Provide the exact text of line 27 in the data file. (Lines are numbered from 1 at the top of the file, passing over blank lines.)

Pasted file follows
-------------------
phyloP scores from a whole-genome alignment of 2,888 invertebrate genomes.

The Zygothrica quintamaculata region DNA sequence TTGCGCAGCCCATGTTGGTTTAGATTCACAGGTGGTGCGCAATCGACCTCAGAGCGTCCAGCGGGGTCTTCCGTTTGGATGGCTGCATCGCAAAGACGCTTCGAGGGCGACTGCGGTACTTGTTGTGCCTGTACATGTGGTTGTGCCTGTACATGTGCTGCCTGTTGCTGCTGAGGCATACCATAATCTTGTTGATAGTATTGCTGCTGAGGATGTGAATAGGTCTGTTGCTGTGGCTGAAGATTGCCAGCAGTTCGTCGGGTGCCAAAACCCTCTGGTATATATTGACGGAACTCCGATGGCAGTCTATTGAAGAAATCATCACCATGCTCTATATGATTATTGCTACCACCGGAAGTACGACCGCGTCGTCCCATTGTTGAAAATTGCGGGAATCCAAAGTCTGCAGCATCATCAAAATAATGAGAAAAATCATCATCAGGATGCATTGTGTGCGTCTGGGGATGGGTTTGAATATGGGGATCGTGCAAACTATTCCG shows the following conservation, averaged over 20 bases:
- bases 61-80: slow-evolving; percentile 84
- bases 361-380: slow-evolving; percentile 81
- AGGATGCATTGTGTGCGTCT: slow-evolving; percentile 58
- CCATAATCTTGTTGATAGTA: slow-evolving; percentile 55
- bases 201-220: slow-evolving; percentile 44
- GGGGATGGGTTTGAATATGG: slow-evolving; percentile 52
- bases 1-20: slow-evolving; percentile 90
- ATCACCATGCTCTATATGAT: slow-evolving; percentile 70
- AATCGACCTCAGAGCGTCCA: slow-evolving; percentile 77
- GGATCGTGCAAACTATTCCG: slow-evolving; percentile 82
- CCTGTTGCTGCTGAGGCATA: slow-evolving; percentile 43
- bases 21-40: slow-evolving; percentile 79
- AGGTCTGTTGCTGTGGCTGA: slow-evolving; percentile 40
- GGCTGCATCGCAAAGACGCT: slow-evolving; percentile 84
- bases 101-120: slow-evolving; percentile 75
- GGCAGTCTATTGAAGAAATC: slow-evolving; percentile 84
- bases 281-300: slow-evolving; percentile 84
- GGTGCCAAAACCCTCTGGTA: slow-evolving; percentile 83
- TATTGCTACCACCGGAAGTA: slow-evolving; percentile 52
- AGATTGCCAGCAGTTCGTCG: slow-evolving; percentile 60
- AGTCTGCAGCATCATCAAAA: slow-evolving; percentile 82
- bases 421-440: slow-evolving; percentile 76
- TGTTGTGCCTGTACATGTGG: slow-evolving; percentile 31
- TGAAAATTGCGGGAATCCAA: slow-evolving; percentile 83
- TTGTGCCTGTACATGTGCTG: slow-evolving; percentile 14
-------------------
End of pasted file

- TTGTGCCTGTACATGTGCTG: slow-evolving; percentile 14